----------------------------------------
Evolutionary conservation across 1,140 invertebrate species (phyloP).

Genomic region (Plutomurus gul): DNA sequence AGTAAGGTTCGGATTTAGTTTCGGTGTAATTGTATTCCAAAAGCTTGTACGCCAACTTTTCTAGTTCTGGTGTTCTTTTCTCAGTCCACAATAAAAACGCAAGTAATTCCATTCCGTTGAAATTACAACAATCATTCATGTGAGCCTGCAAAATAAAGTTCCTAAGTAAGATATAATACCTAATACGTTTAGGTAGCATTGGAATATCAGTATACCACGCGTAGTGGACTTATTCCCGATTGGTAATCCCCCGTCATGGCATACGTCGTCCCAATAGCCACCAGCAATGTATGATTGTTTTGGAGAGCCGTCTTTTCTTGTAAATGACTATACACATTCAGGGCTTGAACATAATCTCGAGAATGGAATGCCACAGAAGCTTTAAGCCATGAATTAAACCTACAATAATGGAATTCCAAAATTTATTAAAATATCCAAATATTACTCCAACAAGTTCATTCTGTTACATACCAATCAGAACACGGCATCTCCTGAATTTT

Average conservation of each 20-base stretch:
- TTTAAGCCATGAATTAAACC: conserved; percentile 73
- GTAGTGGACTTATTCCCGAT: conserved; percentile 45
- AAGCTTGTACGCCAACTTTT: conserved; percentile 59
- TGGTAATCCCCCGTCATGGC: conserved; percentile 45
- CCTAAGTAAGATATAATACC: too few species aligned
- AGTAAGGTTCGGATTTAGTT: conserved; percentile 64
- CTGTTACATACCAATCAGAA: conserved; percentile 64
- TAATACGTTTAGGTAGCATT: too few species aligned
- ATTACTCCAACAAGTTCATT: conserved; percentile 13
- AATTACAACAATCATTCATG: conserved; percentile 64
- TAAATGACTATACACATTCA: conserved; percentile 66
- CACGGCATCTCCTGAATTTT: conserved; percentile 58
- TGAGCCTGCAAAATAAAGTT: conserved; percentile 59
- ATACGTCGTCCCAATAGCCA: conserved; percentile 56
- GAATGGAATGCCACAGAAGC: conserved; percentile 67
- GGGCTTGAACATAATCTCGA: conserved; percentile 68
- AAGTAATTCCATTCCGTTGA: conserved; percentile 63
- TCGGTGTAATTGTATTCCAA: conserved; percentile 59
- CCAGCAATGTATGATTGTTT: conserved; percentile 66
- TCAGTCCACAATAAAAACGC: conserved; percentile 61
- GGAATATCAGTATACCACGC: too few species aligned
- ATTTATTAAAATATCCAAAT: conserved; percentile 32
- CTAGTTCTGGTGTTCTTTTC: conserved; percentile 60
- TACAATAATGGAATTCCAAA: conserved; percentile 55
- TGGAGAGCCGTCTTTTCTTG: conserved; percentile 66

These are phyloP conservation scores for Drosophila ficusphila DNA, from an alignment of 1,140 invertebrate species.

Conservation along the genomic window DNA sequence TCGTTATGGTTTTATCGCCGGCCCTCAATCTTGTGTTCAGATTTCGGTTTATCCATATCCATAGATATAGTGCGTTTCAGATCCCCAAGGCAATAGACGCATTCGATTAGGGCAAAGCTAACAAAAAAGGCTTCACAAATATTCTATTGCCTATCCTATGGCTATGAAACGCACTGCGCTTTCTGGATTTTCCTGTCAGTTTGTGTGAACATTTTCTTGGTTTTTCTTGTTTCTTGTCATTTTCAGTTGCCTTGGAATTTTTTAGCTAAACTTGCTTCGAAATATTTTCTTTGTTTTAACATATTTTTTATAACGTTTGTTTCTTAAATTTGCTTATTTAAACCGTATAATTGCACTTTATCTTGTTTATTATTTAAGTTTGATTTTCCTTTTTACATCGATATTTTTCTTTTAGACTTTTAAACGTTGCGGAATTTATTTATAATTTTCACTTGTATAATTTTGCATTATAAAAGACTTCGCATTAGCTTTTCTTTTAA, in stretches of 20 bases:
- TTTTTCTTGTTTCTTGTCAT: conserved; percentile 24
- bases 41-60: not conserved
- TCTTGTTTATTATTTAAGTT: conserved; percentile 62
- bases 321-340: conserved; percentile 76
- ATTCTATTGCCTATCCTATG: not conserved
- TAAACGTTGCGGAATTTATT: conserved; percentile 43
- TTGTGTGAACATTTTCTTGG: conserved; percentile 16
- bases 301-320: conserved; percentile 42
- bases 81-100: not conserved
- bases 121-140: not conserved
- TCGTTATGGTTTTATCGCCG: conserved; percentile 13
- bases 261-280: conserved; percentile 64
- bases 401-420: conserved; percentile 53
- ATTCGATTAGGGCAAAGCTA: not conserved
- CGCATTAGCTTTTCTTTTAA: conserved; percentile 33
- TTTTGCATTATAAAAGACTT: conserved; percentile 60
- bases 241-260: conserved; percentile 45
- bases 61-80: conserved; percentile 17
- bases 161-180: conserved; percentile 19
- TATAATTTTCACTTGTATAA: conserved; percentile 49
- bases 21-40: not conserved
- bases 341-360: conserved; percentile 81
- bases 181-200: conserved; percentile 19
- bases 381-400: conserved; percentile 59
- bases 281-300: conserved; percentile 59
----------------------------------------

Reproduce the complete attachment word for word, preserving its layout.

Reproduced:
Evolutionary conservation across 1,140 invertebrate species (phyloP).

Genomic region (Plutomurus gul): DNA sequence AGTAAGGTTCGGATTTAGTTTCGGTGTAATTGTATTCCAAAAGCTTGTACGCCAACTTTTCTAGTTCTGGTGTTCTTTTCTCAGTCCACAATAAAAACGCAAGTAATTCCATTCCGTTGAAATTACAACAATCATTCATGTGAGCCTGCAAAATAAAGTTCCTAAGTAAGATATAATACCTAATACGTTTAGGTAGCATTGGAATATCAGTATACCACGCGTAGTGGACTTATTCCCGATTGGTAATCCCCCGTCATGGCATACGTCGTCCCAATAGCCACCAGCAATGTATGATTGTTTTGGAGAGCCGTCTTTTCTTGTAAATGACTATACACATTCAGGGCTTGAACATAATCTCGAGAATGGAATGCCACAGAAGCTTTAAGCCATGAATTAAACCTACAATAATGGAATTCCAAAATTTATTAAAATATCCAAATATTACTCCAACAAGTTCATTCTGTTACATACCAATCAGAACACGGCATCTCCTGAATTTT

Average conservation of each 20-base stretch:
- TTTAAGCCATGAATTAAACC: conserved; percentile 73
- GTAGTGGACTTATTCCCGAT: conserved; percentile 45
- AAGCTTGTACGCCAACTTTT: conserved; percentile 59
- TGGTAATCCCCCGTCATGGC: conserved; percentile 45
- CCTAAGTAAGATATAATACC: too few species aligned
- AGTAAGGTTCGGATTTAGTT: conserved; percentile 64
- CTGTTACATACCAATCAGAA: conserved; percentile 64
- TAATACGTTTAGGTAGCATT: too few species aligned
- ATTACTCCAACAAGTTCATT: conserved; percentile 13
- AATTACAACAATCATTCATG: conserved; percentile 64
- TAAATGACTATACACATTCA: conserved; percentile 66
- CACGGCATCTCCTGAATTTT: conserved; percentile 58
- TGAGCCTGCAAAATAAAGTT: conserved; percentile 59
- ATACGTCGTCCCAATAGCCA: conserved; percentile 56
- GAATGGAATGCCACAGAAGC: conserved; percentile 67
- GGGCTTGAACATAATCTCGA: conserved; percentile 68
- AAGTAATTCCATTCCGTTGA: conserved; percentile 63
- TCGGTGTAATTGTATTCCAA: conserved; percentile 59
- CCAGCAATGTATGATTGTTT: conserved; percentile 66
- TCAGTCCACAATAAAAACGC: conserved; percentile 61
- GGAATATCAGTATACCACGC: too few species aligned
- ATTTATTAAAATATCCAAAT: conserved; percentile 32
- CTAGTTCTGGTGTTCTTTTC: conserved; percentile 60
- TACAATAATGGAATTCCAAA: conserved; percentile 55
- TGGAGAGCCGTCTTTTCTTG: conserved; percentile 66

These are phyloP conservation scores for Drosophila ficusphila DNA, from an alignment of 1,140 invertebrate species.

Conservation along the genomic window DNA sequence TCGTTATGGTTTTATCGCCGGCCCTCAATCTTGTGTTCAGATTTCGGTTTATCCATATCCATAGATATAGTGCGTTTCAGATCCCCAAGGCAATAGACGCATTCGATTAGGGCAAAGCTAACAAAAAAGGCTTCACAAATATTCTATTGCCTATCCTATGGCTATGAAACGCACTGCGCTTTCTGGATTTTCCTGTCAGTTTGTGTGAACATTTTCTTGGTTTTTCTTGTTTCTTGTCATTTTCAGTTGCCTTGGAATTTTTTAGCTAAACTTGCTTCGAAATATTTTCTTTGTTTTAACATATTTTTTATAACGTTTGTTTCTTAAATTTGCTTATTTAAACCGTATAATTGCACTTTATCTTGTTTATTATTTAAGTTTGATTTTCCTTTTTACATCGATATTTTTCTTTTAGACTTTTAAACGTTGCGGAATTTATTTATAATTTTCACTTGTATAATTTTGCATTATAAAAGACTTCGCATTAGCTTTTCTTTTAA, in stretches of 20 bases:
- TTTTTCTTGTTTCTTGTCAT: conserved; percentile 24
- bases 41-60: not conserved
- TCTTGTTTATTATTTAAGTT: conserved; percentile 62
- bases 321-340: conserved; percentile 76
- ATTCTATTGCCTATCCTATG: not conserved
- TAAACGTTGCGGAATTTATT: conserved; percentile 43
- TTGTGTGAACATTTTCTTGG: conserved; percentile 16
- bases 301-320: conserved; percentile 42
- bases 81-100: not conserved
- bases 121-140: not conserved
- TCGTTATGGTTTTATCGCCG: conserved; percentile 13
- bases 261-280: conserved; percentile 64
- bases 401-420: conserved; percentile 53
- ATTCGATTAGGGCAAAGCTA: not conserved
- CGCATTAGCTTTTCTTTTAA: conserved; percentile 33
- TTTTGCATTATAAAAGACTT: conserved; percentile 60
- bases 241-260: conserved; percentile 45
- bases 61-80: conserved; percentile 17
- bases 161-180: conserved; percentile 19
- TATAATTTTCACTTGTATAA: conserved; percentile 49
- bases 21-40: not conserved
- bases 341-360: conserved; percentile 81
- bases 181-200: conserved; percentile 19
- bases 381-400: conserved; percentile 59
- bases 281-300: conserved; percentile 59